Solid Energy's random drug and alcohol tests nabbed 45 people at its mine sites in the year to the end of June, in a trend the Ministry of Business, Innovation and Employment today described as "concerning''.

All but three workers tested positive for cannabis or synthetic cannabinoids, while the others had used methamphetamine, said Solid Energy, after it responded to an Official Information Act request from Westport News.

The company carried out 2248 random tests at Stockton opencast, Spring Creek underground, Huntly East underground and Rotowaro opencast mines during the year.

Twenty-seven of the offenders worked for Solid Energy, while the remainder were employed by contractors.


Office sites were also tested, but no offenders were caught there.

Spring Creek had the worst failure rate at three per cent of the workforce, followed by Rotowaro 2.8 per cent, Stockton 2.4 per cent, and Huntly East one per cent.

Miners' union, the EPMU, said the results were disappointing and showed that Solid Energy needed to take a different approach to stamp out drugs at their mines.

Ged O'Connell, assistant national secretary, accepted that the figures highlighted a wider social issue, but wanted the firm to work with the EPMU to try a different approach.

"There's just no place for drugs in the workplace,'' he said.

"Solid Energy has gone down the road of random drug testing and it doesn't appear to be working.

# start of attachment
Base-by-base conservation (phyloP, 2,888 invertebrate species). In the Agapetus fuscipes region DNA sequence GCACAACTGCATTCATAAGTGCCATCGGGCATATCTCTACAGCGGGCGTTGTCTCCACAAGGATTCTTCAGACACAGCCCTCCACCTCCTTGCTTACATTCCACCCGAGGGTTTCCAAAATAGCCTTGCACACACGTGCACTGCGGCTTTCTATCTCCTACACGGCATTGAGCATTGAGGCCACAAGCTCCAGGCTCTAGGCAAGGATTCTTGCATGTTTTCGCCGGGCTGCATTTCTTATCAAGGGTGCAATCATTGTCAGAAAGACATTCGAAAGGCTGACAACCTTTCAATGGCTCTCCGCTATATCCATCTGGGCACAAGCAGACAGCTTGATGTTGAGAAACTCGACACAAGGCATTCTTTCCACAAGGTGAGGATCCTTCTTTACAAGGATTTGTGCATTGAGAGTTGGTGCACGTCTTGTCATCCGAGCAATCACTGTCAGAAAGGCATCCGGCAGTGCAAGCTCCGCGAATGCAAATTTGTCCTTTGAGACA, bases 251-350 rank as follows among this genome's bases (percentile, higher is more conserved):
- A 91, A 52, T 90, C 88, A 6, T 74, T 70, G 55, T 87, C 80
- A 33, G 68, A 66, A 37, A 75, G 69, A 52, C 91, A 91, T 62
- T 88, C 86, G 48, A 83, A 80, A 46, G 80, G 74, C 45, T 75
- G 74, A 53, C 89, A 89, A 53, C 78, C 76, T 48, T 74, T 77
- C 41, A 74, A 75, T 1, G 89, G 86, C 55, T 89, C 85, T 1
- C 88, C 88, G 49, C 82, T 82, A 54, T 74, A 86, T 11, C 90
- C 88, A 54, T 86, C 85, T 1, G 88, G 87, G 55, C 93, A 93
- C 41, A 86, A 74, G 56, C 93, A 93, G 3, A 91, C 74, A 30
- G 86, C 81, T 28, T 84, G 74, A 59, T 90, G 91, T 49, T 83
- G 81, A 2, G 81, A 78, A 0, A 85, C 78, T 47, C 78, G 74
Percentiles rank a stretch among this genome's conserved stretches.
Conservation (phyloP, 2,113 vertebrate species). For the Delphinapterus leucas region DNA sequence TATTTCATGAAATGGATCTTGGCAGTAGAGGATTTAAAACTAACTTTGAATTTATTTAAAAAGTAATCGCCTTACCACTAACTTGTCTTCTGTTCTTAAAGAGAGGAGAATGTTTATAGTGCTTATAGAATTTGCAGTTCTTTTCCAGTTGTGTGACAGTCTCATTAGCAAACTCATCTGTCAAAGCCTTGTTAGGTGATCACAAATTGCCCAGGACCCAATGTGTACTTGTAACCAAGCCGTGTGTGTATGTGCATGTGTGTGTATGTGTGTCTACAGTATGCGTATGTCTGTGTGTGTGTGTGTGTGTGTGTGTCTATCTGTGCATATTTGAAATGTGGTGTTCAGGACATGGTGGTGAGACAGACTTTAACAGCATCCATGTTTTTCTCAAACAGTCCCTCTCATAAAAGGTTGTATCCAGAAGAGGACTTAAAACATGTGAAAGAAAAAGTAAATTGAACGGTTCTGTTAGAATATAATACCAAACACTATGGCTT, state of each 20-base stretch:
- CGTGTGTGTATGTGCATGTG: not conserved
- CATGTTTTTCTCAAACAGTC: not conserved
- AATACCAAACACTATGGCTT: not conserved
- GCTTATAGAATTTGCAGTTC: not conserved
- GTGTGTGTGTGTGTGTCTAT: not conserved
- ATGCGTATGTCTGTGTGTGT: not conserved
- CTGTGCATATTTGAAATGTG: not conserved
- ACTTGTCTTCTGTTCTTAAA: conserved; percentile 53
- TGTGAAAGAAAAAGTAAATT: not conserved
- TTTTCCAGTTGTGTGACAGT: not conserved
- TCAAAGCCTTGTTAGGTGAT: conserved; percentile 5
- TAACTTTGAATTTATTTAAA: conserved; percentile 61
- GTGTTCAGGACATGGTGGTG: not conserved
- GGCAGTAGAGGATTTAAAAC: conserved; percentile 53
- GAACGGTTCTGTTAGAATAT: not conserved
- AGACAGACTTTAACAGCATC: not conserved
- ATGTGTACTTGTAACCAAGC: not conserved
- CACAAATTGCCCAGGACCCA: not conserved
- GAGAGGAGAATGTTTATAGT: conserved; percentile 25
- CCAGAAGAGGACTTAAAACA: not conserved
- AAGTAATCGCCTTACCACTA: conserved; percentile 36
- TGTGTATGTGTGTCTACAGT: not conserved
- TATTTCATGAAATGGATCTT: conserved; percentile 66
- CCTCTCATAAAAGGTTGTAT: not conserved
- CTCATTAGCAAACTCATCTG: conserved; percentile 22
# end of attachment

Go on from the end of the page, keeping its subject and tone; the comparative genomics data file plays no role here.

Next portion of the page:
"But if they work with us, I think we could draw up a programme, with check inspectors taking a bigger role, and manage things a lot better.''

At Stockton, which employs about 1086 people, 27 workers tested positive for cannabis/synthetic cannabinoids.


Of the Solid Energy employees, two offenders had already completed a Solid Energy drug and alcohol rehabilitation programme.

When they tested positive a second time, one resigned and the other was fired.

Another Solid Energy worker was fired after a post-incident drug and alcohol test resulted in a further positive result.

The remaining 18 Solid Energy offenders entered the rehabilitation programme, and all but one - who resigned from his job during the programme - completed it.

However, four subsequently reoffended. Three resigned and one was fired.

Solid Energy today said it has four types of drug testing for all of its workforce - not just miners.

It includes testing before they are employed, in the event of an accident, if there is reason to believe someone may be under the influence of drugs or alcohol, and random testing.

Solid Energy spokeswoman Vicki Blyth said the company's aim is to have its sites completely drug- and alcohol-free.

"Our testing regime is designed to reinforce that (drug-free) message to everyone who works for, or with, us - employees, contractors and even occasional visitors to our sites like consultants and delivery drivers,'' she said.

"Many of our workers tell us that our stance is one of the reasons they enjoy working on our sites - they are more confident that their colleagues all have their minds fully on the job.''

The Government's labour service welcomed Solid Energy's "very comprehensive'' drug and alcohol testing programmes.

However, Brett Murray, general manager of the High Hazards Unit, said drug and alcohol use in any workplace, particularly one that involves high hazards, is ``concerning''.

"Employees who work with any kind of drug or alcohol impairment are putting their own, and their colleagues' safety at risk,'' he said.

"The Health and Safety in Employment Act places an obligation on workers to do nothing to put themselves or others at risk.''